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Thanks For The Music

Another icon of music has passed away, and it never gets easier. I wrote last year, in the wake of Merle Haggard’s passing (and literally everyone else who passed by April 6th), that it wasn’t just this guitarist or singer or writer or actor who passed. It wasn’t that you’ll never hear another song from them, or see another film they’re in. It’s that a part of who you are is now gone. The memories are there. So that part is still there.

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I’ve spoken before about how my dad raised me on classic rock. Always making mix-tapes for my sister and me. The first music I can remember listening to is Chuck Berry, The Beach Boys and Creedence Clearwater Revival. That was one tape with numerous other artists. The Bobby Fuller Four, John Denver, The Lovin’ Spoonful. One tape he gave me was essentially Tom Petty’s greatest hits, before an official Greatest Hits album was put out. It was nothing but Petty. So while I was familiar with a bunch of different artists before this tape, this Tom Petty tape was the first time I was really able to dive into an artist’s output.

This was before I started developing my own tastes and got into 90s grunge and alt-rock. Before I got into hip-hop. Before I got into country. Tom Petty was an artist I knew and could recognize and could enjoy and so much branched off from there. It guided my rock tastes. It guided my country tastes. You can hear his influence in some of my favorite artists, including Dwight Yoakam. A lot of that has to do with being a rock star, but an “everyman” rock star. He wasn’t this big audacious personality, and he wasn’t singing about glories and excess. He was writing and singing about what we could all relate to. He was almost singing country songs, just on a harsher, non-steel guitar.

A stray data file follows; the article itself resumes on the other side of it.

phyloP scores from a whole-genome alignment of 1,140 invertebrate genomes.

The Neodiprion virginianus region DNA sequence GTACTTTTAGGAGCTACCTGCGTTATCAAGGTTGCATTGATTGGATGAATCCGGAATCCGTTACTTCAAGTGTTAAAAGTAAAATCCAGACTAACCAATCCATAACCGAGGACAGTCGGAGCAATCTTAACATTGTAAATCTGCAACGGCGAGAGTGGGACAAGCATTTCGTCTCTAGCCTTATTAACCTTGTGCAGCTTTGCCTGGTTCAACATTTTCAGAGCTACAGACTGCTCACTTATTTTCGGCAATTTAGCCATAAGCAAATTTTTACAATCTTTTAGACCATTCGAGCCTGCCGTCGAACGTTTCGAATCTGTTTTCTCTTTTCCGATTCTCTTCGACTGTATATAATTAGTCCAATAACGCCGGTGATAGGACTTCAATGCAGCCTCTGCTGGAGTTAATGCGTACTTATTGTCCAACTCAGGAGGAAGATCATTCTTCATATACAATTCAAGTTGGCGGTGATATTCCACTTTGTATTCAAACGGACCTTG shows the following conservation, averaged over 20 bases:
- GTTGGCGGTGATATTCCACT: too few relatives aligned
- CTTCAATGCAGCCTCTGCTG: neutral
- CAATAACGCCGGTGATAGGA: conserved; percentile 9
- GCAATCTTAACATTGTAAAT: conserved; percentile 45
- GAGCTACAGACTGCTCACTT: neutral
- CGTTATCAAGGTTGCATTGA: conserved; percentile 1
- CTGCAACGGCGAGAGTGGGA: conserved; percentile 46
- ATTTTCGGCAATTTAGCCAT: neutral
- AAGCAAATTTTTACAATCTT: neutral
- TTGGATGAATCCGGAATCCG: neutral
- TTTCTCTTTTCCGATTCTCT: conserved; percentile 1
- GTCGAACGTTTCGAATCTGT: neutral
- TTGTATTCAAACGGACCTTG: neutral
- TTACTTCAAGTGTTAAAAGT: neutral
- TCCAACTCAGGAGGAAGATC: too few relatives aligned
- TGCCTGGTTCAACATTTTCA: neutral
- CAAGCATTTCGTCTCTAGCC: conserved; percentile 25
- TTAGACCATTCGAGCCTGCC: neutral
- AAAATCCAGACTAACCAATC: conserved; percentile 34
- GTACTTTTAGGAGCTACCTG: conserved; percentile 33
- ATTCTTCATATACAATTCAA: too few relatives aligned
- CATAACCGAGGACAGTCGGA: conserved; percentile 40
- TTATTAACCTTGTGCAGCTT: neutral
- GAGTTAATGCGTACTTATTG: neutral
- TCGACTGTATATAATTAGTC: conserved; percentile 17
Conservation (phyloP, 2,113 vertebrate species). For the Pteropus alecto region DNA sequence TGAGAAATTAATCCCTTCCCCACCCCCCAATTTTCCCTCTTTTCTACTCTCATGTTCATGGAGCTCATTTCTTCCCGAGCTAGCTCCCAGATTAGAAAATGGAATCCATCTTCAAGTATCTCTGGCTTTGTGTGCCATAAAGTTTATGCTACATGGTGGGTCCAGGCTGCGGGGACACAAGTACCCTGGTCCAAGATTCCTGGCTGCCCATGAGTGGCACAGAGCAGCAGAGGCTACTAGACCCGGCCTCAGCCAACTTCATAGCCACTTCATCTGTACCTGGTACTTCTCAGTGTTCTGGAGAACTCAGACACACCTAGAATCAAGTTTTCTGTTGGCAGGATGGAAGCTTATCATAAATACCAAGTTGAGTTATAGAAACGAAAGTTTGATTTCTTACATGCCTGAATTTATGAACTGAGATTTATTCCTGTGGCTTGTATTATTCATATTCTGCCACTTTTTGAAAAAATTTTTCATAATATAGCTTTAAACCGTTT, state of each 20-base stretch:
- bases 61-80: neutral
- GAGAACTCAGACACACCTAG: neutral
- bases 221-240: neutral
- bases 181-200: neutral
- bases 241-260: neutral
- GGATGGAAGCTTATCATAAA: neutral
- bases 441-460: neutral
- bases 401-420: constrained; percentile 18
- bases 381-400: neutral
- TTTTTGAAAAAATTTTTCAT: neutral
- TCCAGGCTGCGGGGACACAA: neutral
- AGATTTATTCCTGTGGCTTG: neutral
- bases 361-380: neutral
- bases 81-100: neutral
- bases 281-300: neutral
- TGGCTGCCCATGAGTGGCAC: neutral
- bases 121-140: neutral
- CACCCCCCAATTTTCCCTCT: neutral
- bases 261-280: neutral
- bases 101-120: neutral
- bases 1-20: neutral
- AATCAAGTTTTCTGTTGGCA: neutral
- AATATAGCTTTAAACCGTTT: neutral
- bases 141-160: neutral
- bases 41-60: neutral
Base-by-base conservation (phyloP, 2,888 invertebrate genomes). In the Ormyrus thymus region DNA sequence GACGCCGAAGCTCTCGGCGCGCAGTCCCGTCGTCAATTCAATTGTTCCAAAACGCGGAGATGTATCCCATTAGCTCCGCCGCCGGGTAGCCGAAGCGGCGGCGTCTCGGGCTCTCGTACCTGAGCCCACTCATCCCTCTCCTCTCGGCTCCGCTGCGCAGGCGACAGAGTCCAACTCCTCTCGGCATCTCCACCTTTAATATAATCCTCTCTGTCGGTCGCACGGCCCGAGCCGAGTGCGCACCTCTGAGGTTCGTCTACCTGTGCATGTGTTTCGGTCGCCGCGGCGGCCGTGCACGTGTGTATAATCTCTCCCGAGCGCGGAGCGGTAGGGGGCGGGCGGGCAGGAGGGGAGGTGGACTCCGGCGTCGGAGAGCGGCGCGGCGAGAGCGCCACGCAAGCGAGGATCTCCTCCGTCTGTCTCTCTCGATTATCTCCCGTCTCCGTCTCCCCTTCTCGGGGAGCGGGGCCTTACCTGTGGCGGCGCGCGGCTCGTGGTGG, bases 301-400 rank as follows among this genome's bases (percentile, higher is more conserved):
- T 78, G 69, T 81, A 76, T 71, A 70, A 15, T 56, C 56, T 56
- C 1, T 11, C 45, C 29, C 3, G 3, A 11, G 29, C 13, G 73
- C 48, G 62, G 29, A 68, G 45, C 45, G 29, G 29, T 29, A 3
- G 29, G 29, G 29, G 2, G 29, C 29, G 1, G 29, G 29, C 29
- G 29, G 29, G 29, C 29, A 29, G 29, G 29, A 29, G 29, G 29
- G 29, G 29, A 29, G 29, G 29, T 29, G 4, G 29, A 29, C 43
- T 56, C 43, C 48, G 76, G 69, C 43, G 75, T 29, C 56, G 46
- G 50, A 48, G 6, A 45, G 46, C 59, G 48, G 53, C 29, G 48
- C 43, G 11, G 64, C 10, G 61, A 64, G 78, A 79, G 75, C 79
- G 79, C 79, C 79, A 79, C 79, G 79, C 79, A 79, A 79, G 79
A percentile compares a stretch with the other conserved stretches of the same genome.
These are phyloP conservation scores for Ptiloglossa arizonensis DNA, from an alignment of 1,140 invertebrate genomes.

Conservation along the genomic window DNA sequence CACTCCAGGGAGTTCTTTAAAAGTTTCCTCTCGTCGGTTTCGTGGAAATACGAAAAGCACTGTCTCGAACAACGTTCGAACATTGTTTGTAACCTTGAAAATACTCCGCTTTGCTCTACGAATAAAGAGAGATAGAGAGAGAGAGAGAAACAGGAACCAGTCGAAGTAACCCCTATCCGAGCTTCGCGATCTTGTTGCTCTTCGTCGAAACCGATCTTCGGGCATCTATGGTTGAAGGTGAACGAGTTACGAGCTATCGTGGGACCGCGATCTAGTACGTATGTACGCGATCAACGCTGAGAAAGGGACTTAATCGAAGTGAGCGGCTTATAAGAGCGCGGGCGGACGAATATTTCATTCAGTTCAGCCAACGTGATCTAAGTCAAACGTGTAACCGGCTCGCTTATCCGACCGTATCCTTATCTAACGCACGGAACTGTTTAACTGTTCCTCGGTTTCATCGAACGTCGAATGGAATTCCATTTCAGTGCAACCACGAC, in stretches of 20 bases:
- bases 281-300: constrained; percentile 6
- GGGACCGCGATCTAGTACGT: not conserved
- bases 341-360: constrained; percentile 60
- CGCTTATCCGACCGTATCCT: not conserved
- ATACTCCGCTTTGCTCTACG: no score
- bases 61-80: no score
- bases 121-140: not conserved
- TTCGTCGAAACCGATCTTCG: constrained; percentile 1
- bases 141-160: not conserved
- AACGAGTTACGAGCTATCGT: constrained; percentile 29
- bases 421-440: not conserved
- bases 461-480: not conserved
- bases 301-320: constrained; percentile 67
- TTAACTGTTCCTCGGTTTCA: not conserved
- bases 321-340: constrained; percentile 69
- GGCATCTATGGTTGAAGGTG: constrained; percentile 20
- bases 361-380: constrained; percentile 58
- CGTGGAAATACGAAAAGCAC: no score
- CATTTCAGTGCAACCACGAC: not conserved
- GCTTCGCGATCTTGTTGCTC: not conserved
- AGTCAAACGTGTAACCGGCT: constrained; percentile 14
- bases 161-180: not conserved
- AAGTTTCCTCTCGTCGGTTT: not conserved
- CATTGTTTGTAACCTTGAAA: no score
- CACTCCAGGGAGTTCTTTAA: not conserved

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But beyond being instrumental and influential in my own musical tastes, there’s that close tie to memories of jamming to music with my dad. Hanging out with him in the basement, his man-cave before man-caves were a thing, and him putting a record on. That’s what Tom Petty represents. Those memories are still there, they’re still a part of me, but the architect of those memories, the mechanism of those memories… that’s gone.

So when that architect of memories passes, the best way I know how to honor them is to thank them. Thank them for their music. For their films. For their writing. For their jokes. Whoever they were to me, whatever memories they helped craft, I have to thank them for that.

Thanks for the music, Tom Petty.

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